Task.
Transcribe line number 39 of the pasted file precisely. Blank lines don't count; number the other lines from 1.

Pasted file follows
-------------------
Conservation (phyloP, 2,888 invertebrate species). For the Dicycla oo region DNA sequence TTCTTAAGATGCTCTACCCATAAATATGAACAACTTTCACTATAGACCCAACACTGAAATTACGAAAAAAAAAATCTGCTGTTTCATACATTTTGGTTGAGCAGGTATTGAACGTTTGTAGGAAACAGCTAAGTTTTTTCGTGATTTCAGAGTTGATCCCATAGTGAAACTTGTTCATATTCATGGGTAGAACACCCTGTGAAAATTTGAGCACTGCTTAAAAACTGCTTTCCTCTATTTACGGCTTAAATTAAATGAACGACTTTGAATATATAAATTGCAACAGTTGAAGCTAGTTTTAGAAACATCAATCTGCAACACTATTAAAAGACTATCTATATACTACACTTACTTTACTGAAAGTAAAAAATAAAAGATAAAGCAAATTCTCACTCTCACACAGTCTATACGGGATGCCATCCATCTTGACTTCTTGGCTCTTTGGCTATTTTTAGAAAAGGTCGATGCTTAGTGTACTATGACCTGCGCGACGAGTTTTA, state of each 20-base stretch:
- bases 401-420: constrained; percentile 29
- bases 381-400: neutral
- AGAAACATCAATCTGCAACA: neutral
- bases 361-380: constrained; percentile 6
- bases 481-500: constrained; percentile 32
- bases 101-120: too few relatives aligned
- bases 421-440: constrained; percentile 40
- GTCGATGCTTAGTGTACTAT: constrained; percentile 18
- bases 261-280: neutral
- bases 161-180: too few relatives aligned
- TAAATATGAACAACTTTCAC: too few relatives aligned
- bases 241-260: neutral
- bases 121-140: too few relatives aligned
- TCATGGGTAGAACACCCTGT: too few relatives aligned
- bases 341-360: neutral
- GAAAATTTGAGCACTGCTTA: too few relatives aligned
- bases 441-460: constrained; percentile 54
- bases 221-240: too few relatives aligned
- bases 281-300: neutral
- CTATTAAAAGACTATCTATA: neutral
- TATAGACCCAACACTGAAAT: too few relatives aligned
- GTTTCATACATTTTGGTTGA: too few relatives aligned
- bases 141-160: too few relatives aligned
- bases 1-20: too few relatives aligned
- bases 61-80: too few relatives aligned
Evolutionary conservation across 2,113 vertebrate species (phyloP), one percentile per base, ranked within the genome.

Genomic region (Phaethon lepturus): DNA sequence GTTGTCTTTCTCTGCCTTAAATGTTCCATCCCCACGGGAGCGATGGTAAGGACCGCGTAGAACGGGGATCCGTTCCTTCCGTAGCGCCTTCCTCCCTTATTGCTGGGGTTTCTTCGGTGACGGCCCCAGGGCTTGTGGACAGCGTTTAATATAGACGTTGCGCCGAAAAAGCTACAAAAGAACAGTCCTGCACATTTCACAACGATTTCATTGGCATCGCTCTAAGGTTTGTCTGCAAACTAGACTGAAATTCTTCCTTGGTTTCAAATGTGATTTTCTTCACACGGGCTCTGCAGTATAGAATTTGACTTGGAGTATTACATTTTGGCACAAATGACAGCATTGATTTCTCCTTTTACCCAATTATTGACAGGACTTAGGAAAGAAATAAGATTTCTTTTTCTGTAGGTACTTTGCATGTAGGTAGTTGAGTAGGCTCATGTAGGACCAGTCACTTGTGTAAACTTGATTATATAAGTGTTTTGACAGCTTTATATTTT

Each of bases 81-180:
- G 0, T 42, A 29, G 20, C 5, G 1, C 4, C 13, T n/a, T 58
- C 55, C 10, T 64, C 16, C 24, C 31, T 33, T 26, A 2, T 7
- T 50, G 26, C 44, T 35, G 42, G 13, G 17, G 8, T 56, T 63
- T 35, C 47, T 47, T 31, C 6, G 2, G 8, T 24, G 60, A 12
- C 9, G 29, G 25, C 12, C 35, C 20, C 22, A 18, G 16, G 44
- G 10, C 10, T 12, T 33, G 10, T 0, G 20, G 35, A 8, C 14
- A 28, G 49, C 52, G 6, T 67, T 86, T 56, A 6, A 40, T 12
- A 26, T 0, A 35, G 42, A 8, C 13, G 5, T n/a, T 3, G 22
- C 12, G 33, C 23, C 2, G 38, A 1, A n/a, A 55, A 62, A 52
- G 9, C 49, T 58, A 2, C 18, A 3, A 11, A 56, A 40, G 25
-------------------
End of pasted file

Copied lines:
- G 9, C 49, T 58, A 2, C 18, A 3, A 11, A 56, A 40, G 25